Exploring Faulkner with good friends

Seldom is the sequel to anything just as good as the first time around, but Dudley Davis, Robert Stewart and I gave it a good go in New Albany last week.
Our primary destination was the Union County Heritage Museum in downtown New Albany, where Dudley, a unique artist who lives near the Reid Community, has contributed numerous pieces through the years from his collection for display there. But as we did on our first visit two years ago, we managed to make time for a visit to a local coffee shop, a good eatery and do a lot of catching up.

Joel McNeece

Joel McNeece

The return trip to the museum was to see the new William Faulkner library they’ve added since our last visit and the expanded Faulkner garden, which is my favorite.
Jill Smith, museum curator and a former student of my father-in-law Gale Denley, met us at the back door and ushered us into the large library where I was instantly captured by a cast concrete bust of Faulkner sculpted by Calhoun County native John Steele Davis.

I’ve written stories on John and his artistry in the past that covers multiple mediums from fine furniture, to bows and arrows, to all kinds of sculpture. It was just recently at the Skuna Art Fest that I was visiting with his brother Andy, who makes some fabulous wooden chairs of his own, when he told me John was in Idaho right now “experiencing life.”

You could see the “life experience” in Faulkner’s eyes on this bust that glistened blue, green and bronze. The library, whose large windows overlook the outside garden, includes all of Faulkner’s works and practically everything ever written about him, which is substantial.
A giant grizzly bear stands towering over you as you walk past the shelves of books or park in the comfortable seating area complete with a bottle of booze (not Faulkner’s brand however) and some glasses as if they’re ready to be filled.

After flipping through book after book, we ventured down the hall to the art gallery where a number of artists had done interpretive works of Faulkner and his “Big Woods” book of stories. “The Bear” has always been my favorite Faulkner story.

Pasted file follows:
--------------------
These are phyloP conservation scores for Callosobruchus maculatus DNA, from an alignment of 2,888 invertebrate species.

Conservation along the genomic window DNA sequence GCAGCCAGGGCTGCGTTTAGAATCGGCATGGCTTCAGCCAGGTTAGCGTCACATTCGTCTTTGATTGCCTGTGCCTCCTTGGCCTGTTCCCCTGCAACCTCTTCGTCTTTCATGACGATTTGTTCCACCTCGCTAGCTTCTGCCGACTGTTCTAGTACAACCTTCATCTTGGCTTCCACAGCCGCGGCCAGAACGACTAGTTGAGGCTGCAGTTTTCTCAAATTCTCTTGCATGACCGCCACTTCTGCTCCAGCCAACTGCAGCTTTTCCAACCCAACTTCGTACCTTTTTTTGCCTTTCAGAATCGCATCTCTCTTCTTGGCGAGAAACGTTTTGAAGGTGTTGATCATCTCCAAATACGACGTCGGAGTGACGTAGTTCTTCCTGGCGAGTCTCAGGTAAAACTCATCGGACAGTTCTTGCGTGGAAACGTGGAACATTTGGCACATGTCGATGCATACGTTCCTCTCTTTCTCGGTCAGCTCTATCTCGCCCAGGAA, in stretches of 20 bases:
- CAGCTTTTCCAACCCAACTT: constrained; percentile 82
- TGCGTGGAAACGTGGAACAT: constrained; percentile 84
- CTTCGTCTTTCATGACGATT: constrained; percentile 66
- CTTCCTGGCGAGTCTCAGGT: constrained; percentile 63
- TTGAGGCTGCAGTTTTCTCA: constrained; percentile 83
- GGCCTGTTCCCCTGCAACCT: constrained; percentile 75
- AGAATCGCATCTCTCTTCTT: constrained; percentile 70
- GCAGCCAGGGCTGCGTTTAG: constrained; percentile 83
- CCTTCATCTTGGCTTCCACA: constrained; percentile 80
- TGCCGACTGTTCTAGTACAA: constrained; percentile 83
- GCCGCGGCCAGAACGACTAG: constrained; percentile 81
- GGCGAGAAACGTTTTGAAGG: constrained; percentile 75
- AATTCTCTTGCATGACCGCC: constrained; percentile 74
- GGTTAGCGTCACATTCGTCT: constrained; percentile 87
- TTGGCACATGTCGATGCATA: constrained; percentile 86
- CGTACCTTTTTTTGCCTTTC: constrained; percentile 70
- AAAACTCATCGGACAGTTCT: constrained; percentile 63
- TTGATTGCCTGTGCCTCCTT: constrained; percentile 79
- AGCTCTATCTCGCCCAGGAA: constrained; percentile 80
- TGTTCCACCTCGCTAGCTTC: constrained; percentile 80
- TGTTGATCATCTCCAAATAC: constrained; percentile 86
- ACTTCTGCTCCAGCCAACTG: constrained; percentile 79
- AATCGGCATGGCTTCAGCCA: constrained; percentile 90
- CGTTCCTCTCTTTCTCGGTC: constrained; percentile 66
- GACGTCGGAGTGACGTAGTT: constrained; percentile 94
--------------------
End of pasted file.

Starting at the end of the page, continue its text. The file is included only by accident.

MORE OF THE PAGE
Two of my favorite works of art in the show were by Suzanne Talbert, of Oxford, who painted a beautiful work of the front of The Journal for the recent Plein Air project in Bruce. That painting now proudly  hangs in our newspaper office. She had a portrait of Faulkner and a gorgeous piece called “Faulkner’s Woods.”
Prominently featured on one wall was a giant, hollowed pine log from Dudley’s collection. It stood more than six feet tall and was a major focal point in the room.

He said he had gotten it from Ricky Box and spent some time getting it smooth and bringing out every unique knot and grain in the more than six foot piece of wood.
Other highlights of the show included a glass etching by Haley Yurkow of Brandon featuring Faulkner’s image on a bottle of bourbon (which would have been more appropriate on the library table). Gail Morton of Thaxton had a piece of fired clay that appeared in constant motion and was hard to look away from.

The most magnificent piece of them all was outside in the garden. It was another hand sculpted piece by John Davis of a life-size Lena Grove – the pregnant young woman in Faulkner’s “Light in August” who leaves Alabama coming to Mississippi to find her baby’s father. The statue was surrounded by thick, blooming yellow jasmine and more colorful zinnias than you could count.

Dudley took up residence on the nearby bench to take it all in. Robert, a former botany professor at Delta State, took careful notes of everything he saw. I enjoyed the peaceful bubbling fountain in between the giant trains rumbling through downtown New Albany every few minutes during our visit.
We made time for two stops by AC’s coffee shop for a good cup of Joe and lunched at Tallahatchie Gourmet for their daily special. Neither disappointed.
Faulkner was such a big point of emphasis on this visit and our conversations about everything seemed to come back to a famous Faulkner quote – “To understand the world, you must first understand a place like Mississippi.”

It’s another Faulkner quote that means more to me, however – “Don’t bother just to be better than your contemporaries or predecessors, try to be better than yourself.”
Traveling with Dudley and Robert and sharing in their experiences motivates one to do exactly that.